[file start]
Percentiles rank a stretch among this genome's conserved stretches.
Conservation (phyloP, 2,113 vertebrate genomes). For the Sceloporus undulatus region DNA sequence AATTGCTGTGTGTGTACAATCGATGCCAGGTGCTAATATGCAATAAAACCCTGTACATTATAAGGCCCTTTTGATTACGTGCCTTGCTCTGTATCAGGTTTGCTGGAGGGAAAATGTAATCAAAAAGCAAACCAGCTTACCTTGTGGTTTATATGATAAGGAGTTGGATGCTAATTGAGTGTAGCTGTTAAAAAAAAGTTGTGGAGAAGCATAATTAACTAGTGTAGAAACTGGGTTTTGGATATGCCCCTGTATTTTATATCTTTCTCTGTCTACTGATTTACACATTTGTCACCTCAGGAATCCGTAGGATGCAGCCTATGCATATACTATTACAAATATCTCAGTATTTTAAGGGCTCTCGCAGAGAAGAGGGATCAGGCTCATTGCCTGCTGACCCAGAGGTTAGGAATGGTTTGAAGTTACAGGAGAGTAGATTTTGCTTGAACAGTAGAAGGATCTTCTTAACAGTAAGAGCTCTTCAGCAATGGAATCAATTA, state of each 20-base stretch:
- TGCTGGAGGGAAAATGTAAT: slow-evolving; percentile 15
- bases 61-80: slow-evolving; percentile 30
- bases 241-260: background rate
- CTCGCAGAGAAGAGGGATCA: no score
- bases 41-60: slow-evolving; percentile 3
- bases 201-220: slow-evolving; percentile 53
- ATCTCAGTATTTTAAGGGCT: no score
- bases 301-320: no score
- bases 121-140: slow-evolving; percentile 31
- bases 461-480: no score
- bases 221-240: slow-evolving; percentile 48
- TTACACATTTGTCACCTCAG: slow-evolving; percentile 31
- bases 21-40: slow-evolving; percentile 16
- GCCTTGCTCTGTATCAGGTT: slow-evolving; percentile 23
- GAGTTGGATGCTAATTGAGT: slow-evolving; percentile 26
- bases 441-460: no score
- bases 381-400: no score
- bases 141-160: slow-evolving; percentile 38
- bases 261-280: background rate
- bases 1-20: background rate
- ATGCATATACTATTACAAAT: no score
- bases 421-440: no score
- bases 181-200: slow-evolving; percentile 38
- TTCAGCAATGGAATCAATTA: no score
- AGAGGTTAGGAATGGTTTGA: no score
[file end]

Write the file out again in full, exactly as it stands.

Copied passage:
Percentiles rank a stretch among this genome's conserved stretches.
Conservation (phyloP, 2,113 vertebrate genomes). For the Sceloporus undulatus region DNA sequence AATTGCTGTGTGTGTACAATCGATGCCAGGTGCTAATATGCAATAAAACCCTGTACATTATAAGGCCCTTTTGATTACGTGCCTTGCTCTGTATCAGGTTTGCTGGAGGGAAAATGTAATCAAAAAGCAAACCAGCTTACCTTGTGGTTTATATGATAAGGAGTTGGATGCTAATTGAGTGTAGCTGTTAAAAAAAAGTTGTGGAGAAGCATAATTAACTAGTGTAGAAACTGGGTTTTGGATATGCCCCTGTATTTTATATCTTTCTCTGTCTACTGATTTACACATTTGTCACCTCAGGAATCCGTAGGATGCAGCCTATGCATATACTATTACAAATATCTCAGTATTTTAAGGGCTCTCGCAGAGAAGAGGGATCAGGCTCATTGCCTGCTGACCCAGAGGTTAGGAATGGTTTGAAGTTACAGGAGAGTAGATTTTGCTTGAACAGTAGAAGGATCTTCTTAACAGTAAGAGCTCTTCAGCAATGGAATCAATTA, state of each 20-base stretch:
- TGCTGGAGGGAAAATGTAAT: slow-evolving; percentile 15
- bases 61-80: slow-evolving; percentile 30
- bases 241-260: background rate
- CTCGCAGAGAAGAGGGATCA: no score
- bases 41-60: slow-evolving; percentile 3
- bases 201-220: slow-evolving; percentile 53
- ATCTCAGTATTTTAAGGGCT: no score
- bases 301-320: no score
- bases 121-140: slow-evolving; percentile 31
- bases 461-480: no score
- bases 221-240: slow-evolving; percentile 48
- TTACACATTTGTCACCTCAG: slow-evolving; percentile 31
- bases 21-40: slow-evolving; percentile 16
- GCCTTGCTCTGTATCAGGTT: slow-evolving; percentile 23
- GAGTTGGATGCTAATTGAGT: slow-evolving; percentile 26
- bases 441-460: no score
- bases 381-400: no score
- bases 141-160: slow-evolving; percentile 38
- bases 261-280: background rate
- bases 1-20: background rate
- ATGCATATACTATTACAAAT: no score
- bases 421-440: no score
- bases 181-200: slow-evolving; percentile 38
- TTCAGCAATGGAATCAATTA: no score
- AGAGGTTAGGAATGGTTTGA: no score